Gordon Brown has praised renowned Jewish historian Sir Martin Gilbert’s contribution to Britain.
The former Prime Minister opened a library in the writer’s honour at Sir Martin’s former school, Highgate, in north London, on Tuesday.
Mr Brown said: “Some people are born great but are not necessarily good. Others are good people but don’t have the opportunity to be great. Sir Martin is that rare thing, a great man, a good man, and this library is a tremendous celebration of what he has achieved in his life.”
Reflecting on a trip to Israel made in Sir Martin’s company, Mr Brown said: “I saw at first-hand how he wanted to see the world coming together. He is optimistic about the future, a true citizen of the world and a great humanitarian.”
Sir Martin, Winston Churchill’s official biographer, had aided Mr Brown’s predecessors as well, he added: “Through his expertise, he helped Margaret Thatcher, John Major and Tony Blair. He also helped me and was always available, believing that the best outcomes are possible if we are able to learn lessons from history.”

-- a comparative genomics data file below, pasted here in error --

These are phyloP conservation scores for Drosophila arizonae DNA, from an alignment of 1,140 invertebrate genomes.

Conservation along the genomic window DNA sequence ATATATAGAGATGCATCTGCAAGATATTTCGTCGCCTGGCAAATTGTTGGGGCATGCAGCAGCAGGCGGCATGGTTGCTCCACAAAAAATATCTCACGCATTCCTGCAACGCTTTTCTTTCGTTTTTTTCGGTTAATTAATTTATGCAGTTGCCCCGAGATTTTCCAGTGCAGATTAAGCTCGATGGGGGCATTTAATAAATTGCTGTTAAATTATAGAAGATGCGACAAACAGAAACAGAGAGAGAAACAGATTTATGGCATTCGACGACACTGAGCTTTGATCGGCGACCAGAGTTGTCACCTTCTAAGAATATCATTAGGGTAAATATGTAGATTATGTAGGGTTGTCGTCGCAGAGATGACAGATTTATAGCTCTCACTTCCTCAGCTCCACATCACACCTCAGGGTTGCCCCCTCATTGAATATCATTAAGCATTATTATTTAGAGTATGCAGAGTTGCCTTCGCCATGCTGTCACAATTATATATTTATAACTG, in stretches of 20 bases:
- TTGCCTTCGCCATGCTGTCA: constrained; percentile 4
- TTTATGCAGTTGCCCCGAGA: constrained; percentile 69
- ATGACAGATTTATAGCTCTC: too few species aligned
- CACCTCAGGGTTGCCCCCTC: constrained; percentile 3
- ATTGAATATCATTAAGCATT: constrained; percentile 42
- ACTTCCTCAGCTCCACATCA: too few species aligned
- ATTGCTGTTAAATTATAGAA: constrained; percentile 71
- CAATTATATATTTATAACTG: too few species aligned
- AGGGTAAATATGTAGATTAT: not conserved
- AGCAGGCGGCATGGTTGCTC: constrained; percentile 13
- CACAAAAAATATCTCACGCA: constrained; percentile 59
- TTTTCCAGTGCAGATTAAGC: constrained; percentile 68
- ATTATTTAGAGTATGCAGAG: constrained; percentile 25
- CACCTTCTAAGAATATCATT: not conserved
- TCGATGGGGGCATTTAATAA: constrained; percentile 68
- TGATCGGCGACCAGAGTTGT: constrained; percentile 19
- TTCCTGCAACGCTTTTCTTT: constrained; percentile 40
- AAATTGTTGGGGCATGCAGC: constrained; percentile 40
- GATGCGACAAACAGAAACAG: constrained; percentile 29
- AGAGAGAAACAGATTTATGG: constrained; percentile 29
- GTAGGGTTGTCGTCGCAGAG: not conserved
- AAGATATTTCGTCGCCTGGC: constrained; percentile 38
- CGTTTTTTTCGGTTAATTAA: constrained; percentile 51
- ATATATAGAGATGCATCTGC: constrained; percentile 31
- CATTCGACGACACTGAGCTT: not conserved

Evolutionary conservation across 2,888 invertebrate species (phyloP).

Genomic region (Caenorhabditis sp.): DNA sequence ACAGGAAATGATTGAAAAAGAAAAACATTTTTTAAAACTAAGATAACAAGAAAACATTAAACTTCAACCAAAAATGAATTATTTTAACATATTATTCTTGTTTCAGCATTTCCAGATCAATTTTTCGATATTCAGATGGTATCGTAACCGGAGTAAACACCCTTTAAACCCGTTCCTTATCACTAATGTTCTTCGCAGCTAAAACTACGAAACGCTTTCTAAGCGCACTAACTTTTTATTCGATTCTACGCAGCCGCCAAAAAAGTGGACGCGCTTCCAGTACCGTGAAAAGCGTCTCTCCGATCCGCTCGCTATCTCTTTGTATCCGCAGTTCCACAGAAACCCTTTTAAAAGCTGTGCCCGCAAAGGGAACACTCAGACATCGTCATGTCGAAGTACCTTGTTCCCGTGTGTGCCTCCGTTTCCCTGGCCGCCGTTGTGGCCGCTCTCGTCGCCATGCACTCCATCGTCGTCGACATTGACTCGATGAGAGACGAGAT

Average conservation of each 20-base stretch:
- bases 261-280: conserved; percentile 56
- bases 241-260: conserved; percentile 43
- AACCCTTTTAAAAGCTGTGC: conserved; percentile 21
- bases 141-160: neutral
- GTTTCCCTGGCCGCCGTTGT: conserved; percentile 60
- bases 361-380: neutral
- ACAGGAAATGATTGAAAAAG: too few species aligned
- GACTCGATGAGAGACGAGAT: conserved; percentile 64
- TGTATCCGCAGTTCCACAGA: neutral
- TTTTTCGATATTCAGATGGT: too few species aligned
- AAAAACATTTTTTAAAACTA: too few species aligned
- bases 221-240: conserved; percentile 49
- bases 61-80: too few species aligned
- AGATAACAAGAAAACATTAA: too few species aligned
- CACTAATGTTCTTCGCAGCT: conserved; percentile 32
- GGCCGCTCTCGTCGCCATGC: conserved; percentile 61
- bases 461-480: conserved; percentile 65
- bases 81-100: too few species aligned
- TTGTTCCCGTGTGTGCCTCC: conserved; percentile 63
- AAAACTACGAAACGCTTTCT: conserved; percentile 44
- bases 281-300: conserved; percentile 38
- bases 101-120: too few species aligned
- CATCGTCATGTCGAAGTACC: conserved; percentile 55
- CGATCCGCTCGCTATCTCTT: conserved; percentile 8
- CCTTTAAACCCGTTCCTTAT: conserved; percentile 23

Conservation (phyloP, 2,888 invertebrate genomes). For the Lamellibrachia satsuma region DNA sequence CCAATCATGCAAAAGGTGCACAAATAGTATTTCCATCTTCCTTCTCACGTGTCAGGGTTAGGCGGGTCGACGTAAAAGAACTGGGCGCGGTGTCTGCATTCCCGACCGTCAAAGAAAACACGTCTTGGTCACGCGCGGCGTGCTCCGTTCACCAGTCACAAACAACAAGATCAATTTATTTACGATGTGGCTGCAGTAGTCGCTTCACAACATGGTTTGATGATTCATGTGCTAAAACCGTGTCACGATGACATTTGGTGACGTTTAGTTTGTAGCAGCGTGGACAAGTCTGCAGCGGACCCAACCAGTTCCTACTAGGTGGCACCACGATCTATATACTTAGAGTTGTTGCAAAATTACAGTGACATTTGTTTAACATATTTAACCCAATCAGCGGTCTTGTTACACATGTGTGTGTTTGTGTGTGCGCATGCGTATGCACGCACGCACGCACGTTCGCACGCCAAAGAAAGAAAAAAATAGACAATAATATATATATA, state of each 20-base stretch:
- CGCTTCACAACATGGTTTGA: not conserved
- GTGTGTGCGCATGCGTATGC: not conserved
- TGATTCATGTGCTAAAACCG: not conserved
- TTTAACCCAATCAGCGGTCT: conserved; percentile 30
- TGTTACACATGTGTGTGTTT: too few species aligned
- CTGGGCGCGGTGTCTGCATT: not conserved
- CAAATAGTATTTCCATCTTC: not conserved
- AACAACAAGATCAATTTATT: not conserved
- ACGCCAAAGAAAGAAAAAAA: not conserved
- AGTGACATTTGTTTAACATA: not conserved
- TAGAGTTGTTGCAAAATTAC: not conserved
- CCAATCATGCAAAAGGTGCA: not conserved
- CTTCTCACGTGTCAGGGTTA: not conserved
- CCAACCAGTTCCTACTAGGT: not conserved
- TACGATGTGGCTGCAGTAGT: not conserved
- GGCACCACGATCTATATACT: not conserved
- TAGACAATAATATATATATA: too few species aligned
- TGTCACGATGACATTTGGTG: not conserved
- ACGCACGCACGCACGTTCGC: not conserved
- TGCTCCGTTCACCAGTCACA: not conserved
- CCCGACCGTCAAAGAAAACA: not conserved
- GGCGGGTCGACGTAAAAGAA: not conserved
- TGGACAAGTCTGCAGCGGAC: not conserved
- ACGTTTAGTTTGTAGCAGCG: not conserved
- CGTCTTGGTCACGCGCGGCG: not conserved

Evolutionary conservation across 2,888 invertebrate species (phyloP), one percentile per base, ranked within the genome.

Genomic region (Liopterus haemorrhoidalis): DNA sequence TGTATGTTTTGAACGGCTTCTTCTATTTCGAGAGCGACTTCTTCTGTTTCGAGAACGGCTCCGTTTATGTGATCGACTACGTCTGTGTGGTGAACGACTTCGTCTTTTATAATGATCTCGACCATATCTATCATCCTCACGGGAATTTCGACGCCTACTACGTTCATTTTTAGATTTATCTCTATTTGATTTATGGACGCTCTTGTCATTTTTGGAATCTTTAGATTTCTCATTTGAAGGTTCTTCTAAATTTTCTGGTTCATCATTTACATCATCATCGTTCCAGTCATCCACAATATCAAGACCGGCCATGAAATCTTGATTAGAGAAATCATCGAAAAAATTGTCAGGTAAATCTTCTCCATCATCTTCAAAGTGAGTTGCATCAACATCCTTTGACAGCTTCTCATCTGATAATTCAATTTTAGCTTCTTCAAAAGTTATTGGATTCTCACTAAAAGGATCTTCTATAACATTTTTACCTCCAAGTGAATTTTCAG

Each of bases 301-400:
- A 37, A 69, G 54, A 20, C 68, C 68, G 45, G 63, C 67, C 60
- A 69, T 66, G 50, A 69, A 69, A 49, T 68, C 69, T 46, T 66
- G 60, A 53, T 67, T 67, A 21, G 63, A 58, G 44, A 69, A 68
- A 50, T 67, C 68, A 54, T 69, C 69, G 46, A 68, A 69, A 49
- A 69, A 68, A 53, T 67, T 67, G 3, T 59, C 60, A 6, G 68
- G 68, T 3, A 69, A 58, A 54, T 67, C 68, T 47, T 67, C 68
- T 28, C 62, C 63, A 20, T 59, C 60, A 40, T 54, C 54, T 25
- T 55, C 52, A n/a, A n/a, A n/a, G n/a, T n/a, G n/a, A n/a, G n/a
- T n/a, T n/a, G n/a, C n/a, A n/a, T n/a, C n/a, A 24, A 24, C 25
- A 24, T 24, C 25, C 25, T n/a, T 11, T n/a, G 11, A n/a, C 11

Lady Gilbert said her husband had worked closely with Mr Brown on the politician’s two books about courage.
“These are two men who view humanity with a similar perspective, a similar belief in education,” she said.
Israel’s ambassador to Britain, Daniel Taub, said it was appropriate that the unveiling of the library should take place on Yom Ha’atzmaut. “I can’t think of an honour more appropriate than naming a library, to inspire and educate young people, for him,” he said.
Sir Martin, the author of more than 80 books, including seminal works on Israel and the Holocaust, was unable to attend the event due to ill health.
He has said his school days had given him “confidence, and they instilled in me a love of learning which I hope I shall never lose”.